Step 11:  Once you've got it fitting correctly, now you'll have to make the left and right attachments to the engine's cylinder covers. Place each 'eye' of the eye bolts on top of the stock brackets on the cylinder covers, where the original air box attached to, then drop a beveled bolt through the top and loosely apply a lock nut from the bottom. Point the threaded ends of the eye bolts outward, perpendicular to the bike.
Step 12:  Align the Pro-Flo backplate on the bike where it mounts. Hold this still and mark the back side where the threaded ends of the eye bolts will go through the back plate. Drill out those holes.
Step 13:  Install the Pro-Flo backplate on the bike, ensuring the threaded ends of the eye bolts come through the two holes you drilled in the backing. Once installed, use the other two lock nuts to tighten the back plate to the bike. If you installed the triangular rubber piece on the bike first, now you'll have to re-attach it to your Pro Flo. It works either way.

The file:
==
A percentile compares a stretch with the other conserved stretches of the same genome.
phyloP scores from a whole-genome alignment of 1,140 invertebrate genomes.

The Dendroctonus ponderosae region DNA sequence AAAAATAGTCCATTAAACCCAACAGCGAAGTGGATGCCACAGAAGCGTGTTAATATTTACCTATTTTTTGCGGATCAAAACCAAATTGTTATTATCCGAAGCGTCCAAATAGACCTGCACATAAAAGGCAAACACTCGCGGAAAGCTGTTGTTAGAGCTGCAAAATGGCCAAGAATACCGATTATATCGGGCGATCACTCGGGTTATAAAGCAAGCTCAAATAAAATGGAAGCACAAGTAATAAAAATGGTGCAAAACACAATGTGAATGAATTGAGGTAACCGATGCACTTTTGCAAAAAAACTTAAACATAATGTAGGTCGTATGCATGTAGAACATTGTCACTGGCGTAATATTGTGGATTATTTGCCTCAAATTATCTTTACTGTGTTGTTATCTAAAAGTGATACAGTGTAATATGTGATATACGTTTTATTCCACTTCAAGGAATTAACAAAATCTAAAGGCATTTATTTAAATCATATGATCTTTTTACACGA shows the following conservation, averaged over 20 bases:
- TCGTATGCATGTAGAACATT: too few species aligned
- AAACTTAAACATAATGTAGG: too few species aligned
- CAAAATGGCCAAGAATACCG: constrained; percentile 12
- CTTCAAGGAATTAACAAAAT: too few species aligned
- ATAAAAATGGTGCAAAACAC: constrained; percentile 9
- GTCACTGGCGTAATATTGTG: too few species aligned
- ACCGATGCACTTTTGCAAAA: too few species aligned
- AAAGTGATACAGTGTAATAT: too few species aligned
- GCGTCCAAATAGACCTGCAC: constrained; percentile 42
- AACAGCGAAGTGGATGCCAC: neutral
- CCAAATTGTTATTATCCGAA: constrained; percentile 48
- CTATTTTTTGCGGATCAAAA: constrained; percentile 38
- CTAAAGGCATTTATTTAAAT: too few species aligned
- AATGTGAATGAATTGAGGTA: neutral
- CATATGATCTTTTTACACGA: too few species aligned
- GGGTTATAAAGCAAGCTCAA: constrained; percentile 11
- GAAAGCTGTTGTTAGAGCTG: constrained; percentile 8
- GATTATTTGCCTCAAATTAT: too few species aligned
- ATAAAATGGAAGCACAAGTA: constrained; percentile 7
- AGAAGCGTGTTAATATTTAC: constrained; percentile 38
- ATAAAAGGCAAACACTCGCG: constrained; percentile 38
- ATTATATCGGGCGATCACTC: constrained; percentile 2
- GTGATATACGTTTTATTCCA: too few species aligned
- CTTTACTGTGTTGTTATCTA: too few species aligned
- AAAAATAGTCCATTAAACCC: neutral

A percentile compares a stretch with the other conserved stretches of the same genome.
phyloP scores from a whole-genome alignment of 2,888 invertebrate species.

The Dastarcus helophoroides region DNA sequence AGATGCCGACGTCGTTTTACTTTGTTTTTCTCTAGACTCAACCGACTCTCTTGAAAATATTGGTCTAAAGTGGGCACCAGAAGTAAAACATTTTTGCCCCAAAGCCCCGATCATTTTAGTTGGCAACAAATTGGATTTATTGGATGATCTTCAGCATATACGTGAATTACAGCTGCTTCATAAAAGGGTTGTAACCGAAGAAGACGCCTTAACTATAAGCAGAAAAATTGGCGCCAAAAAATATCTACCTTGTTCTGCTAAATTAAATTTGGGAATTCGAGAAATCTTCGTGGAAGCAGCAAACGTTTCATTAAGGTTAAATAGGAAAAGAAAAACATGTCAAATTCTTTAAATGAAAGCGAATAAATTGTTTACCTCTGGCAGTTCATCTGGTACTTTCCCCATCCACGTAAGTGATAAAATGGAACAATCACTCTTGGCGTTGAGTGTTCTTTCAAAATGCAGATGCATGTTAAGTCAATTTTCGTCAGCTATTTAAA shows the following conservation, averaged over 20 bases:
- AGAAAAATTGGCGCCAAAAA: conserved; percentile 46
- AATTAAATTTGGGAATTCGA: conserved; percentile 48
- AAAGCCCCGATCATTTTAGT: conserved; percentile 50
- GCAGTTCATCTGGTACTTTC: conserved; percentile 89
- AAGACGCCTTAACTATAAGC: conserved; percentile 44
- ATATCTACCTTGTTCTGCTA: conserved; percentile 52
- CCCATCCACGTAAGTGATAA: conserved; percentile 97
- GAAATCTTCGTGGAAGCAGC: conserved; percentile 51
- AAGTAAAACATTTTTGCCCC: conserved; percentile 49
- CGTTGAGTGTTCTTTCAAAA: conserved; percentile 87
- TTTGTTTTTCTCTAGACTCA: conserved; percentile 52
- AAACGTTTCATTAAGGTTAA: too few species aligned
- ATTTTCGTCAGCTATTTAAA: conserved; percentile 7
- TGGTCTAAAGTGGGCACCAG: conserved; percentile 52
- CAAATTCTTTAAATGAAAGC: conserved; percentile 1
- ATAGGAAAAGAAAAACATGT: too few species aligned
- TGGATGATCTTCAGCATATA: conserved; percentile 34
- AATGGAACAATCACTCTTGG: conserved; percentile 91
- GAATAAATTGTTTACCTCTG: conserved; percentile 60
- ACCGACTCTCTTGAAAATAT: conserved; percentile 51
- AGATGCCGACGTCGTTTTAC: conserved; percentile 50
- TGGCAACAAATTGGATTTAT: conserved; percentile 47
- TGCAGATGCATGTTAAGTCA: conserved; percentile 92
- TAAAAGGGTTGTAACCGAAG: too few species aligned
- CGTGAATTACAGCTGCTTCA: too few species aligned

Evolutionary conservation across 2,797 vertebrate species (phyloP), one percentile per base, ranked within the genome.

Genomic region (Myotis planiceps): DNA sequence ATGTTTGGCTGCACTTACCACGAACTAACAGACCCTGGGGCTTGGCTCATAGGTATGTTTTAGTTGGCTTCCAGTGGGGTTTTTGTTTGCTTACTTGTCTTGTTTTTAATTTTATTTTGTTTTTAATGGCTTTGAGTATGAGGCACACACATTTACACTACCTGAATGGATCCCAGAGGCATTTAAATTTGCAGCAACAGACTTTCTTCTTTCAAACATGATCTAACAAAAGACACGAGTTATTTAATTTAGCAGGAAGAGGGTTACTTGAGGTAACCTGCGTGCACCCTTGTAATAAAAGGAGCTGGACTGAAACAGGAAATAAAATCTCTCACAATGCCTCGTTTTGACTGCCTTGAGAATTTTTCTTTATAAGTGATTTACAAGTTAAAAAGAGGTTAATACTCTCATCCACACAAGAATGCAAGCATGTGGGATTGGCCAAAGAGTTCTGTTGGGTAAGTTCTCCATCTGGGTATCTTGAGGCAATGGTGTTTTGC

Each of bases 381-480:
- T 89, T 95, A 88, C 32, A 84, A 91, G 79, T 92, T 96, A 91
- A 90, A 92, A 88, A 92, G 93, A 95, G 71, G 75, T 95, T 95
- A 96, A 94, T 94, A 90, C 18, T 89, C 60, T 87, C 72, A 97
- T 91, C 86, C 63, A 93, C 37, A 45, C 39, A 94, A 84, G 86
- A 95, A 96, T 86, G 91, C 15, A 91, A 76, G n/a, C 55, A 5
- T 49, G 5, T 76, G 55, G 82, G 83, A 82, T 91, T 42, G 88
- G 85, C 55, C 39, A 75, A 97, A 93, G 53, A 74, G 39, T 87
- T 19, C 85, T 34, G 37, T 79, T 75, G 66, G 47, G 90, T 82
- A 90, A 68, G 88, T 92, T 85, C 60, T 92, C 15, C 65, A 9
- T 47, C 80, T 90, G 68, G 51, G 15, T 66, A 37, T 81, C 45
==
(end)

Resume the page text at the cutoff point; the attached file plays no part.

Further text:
Step 14:  Install the Pro Flo filter and cover and you're done!
  A few things to note:  It's not an exact science or perfect instruction that I'm giving you. Hopefully I covered it all correctly from my memory. By that I mean you'll have to take your time and pay attention to what you're doing to make certain things will line up. The first couple of times I ran into issues having the intake too high where it hit the fuel tank. The next time, it was too far out that the triangular rubber piece wouldn't stay attached or would pop off occasionally. This is where a cardboard template might save you some errors. The cool part about this whole thing is that you can go back to your stock intake by simply re-adhering the intake piece back to the stock air box. And lastly, I don't recommend running this intake in wet weather, or basically wet enough to saturate and cause gobs of water to enter the intake plenum. It would take a lot of water to get up in there, but I feel better informing you of this.
If you notice any errors/additions/omissions in my how-to, please don't hesitate to chime in! As well, if you've done this already and did something different please share!

Aced It